Residents jeered riot police, cursing at them and telling them to leave. The officers, in turn, warned people that they were part of an illegal assembly and told them to leave, and unleashed tear gas to disperse the crowds.
Along the way, protesters trashed discount grocery shops and a restaurant chain because of what they say is the pro-Beijing ownership of the companies. They also set fire to ATMs and branches of mainland Chinese banks, setting off sprinklers in at least two, as well as a shop selling products from Chinese smartphone maker Xiaomi.
The police used a bomb disposal robot to blow up a cardboard box with protruding wires that they suspected was a bomb.
Organizers said ahead of the march that they wanted to use their right to protest as guaranteed by Hong Kong’s constitution despite the risk of arrest.
“We’re using peaceful, rational, nonviolent ways to voice our demands,” Figo Chan, vice convener of the Civil Human Rights Front, told reporters. “We’re not afraid of being arrested. What I’m most scared of is everyone giving up on our principles.”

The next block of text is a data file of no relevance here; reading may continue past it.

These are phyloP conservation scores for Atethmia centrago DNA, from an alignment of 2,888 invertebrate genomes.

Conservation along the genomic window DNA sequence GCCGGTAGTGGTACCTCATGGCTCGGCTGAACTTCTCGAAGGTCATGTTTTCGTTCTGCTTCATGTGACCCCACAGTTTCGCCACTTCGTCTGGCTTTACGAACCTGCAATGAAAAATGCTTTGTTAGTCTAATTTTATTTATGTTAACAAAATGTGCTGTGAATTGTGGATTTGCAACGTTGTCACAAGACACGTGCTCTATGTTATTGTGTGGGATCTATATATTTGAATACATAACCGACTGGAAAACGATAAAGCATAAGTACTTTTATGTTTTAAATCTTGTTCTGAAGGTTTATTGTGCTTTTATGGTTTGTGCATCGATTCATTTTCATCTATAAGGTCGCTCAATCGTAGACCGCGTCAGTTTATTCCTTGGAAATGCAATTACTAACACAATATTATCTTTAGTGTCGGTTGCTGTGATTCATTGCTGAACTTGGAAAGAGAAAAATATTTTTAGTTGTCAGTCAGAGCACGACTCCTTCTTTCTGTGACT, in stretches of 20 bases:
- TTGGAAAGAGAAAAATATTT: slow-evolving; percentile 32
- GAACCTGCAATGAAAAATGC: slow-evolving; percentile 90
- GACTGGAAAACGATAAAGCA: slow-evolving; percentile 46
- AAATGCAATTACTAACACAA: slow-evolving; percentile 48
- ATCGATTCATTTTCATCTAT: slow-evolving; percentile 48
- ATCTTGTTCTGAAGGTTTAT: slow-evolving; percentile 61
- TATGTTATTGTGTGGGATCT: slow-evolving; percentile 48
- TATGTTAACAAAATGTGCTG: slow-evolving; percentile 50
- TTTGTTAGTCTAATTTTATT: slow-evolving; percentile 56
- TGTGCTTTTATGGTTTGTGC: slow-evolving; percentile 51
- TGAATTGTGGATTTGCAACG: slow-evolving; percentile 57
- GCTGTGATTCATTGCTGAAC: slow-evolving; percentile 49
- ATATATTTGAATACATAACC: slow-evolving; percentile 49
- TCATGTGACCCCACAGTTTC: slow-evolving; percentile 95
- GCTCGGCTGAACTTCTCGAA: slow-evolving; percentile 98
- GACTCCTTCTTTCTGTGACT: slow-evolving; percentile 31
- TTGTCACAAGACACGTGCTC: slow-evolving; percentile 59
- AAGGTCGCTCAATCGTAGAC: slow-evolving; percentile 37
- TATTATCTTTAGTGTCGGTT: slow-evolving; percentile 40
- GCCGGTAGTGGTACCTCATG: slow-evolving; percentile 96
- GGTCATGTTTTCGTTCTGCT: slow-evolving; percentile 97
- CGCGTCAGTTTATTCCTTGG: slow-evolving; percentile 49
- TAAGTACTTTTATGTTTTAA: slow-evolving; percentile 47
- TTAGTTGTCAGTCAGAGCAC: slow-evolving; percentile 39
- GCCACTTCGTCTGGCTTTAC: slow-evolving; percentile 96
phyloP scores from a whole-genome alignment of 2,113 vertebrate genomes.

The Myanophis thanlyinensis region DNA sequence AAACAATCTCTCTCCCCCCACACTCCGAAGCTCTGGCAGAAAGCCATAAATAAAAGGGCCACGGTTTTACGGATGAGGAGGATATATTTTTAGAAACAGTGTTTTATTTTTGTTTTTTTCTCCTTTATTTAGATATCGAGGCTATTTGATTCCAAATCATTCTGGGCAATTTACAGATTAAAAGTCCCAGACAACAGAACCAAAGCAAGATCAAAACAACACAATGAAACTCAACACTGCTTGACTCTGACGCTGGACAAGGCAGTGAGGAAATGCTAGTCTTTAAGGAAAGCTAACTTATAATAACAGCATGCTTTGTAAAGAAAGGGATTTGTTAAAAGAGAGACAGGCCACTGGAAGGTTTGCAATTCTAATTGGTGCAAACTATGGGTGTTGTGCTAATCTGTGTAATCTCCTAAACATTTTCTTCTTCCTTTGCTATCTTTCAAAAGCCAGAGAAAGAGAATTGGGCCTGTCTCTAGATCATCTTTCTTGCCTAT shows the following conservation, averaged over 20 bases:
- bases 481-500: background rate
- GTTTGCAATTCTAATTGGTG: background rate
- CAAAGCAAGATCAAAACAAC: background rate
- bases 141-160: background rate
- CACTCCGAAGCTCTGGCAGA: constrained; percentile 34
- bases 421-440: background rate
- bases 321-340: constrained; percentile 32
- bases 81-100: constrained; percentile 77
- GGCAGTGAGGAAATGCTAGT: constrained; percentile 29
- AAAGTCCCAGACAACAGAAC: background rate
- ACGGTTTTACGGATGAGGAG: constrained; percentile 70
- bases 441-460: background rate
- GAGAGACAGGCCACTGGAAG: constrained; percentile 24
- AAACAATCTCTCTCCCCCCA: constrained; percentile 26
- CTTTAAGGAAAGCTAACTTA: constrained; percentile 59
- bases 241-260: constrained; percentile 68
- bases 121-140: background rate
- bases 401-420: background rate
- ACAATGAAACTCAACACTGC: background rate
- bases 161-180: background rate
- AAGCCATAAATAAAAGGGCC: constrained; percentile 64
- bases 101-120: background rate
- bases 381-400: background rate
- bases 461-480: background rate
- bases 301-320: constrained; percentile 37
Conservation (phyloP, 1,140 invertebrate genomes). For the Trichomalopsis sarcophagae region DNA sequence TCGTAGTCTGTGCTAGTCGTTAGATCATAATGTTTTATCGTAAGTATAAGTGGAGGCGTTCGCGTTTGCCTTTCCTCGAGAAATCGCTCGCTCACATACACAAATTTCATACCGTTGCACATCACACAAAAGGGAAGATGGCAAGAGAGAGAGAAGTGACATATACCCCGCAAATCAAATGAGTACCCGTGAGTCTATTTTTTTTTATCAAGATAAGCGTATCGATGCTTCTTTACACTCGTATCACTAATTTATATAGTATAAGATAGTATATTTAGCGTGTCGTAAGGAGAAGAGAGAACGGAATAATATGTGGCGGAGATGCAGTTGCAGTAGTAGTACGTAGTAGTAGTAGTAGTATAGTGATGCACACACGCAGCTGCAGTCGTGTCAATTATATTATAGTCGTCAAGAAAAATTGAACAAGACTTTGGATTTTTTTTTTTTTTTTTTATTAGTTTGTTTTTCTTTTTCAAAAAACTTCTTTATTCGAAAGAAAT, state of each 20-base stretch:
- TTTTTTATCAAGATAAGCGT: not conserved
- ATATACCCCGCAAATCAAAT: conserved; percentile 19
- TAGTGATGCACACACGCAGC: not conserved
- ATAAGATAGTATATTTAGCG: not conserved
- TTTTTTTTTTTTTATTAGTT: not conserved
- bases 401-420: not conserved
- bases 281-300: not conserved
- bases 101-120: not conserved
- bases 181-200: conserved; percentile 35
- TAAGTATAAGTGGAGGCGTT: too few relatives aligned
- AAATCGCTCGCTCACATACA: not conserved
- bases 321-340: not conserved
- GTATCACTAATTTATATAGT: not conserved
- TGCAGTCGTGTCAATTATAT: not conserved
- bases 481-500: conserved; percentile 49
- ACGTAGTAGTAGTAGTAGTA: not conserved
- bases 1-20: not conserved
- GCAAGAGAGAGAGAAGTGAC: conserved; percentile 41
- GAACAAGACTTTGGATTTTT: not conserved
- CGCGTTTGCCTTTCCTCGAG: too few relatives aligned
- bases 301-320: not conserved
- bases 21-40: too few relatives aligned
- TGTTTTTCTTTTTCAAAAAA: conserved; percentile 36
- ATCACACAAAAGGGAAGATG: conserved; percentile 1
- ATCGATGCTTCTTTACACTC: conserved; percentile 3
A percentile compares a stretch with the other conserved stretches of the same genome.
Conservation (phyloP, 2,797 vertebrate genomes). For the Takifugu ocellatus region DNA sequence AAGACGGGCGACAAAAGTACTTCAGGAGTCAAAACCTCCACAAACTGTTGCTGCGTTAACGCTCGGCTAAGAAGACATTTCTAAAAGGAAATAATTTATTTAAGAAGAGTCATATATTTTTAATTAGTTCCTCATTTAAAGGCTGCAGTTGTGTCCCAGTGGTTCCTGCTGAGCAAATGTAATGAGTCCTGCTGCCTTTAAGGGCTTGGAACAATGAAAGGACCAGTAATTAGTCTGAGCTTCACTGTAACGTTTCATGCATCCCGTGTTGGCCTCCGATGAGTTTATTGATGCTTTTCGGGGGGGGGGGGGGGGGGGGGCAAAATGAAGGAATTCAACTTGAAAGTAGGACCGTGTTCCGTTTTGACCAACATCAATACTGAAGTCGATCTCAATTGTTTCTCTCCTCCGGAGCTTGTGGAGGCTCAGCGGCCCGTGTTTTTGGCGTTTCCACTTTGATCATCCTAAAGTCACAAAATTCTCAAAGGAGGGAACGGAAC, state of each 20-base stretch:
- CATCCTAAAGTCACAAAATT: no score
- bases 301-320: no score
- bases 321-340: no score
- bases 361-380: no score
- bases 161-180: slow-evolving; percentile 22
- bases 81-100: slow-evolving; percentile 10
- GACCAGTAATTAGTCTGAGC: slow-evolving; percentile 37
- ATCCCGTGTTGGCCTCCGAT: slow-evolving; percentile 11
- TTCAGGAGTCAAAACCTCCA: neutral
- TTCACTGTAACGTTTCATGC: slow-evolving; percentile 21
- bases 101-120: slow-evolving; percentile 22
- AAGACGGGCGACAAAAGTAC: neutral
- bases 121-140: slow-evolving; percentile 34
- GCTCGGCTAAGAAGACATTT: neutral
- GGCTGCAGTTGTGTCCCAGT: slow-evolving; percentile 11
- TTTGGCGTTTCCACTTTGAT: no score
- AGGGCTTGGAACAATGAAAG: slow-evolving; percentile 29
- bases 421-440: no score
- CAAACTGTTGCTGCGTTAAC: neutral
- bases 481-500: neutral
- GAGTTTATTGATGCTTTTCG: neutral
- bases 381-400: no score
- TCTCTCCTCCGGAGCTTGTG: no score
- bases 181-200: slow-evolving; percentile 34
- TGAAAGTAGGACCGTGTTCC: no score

The group has organized some of the movement’s biggest protest marches. One of its leaders, Jimmy Sham, was attacked on Wednesday by assailants wielding hammers.
On Saturday, Hong Kong police arrested a 22-year-old man on suspicion of stabbing a teenage activist who was distributing leaflets near a wall plastered with pro-democracy messages. A witness told RTHK that the assailant shouted afterward that Hong Kong is “a part of China” and other pro-Beijing messages.
The protest movement sprang out of opposition to a government proposal for an extradition bill that would have sent suspects to mainland China to stand trial, and then ballooned into broader demands for full democracy and an inquiry into alleged police brutality.
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Follow Kelvin Chan at twitter.com/chanman

https://www.apnews.com/54907f62b1784c86826ca1854c77c25b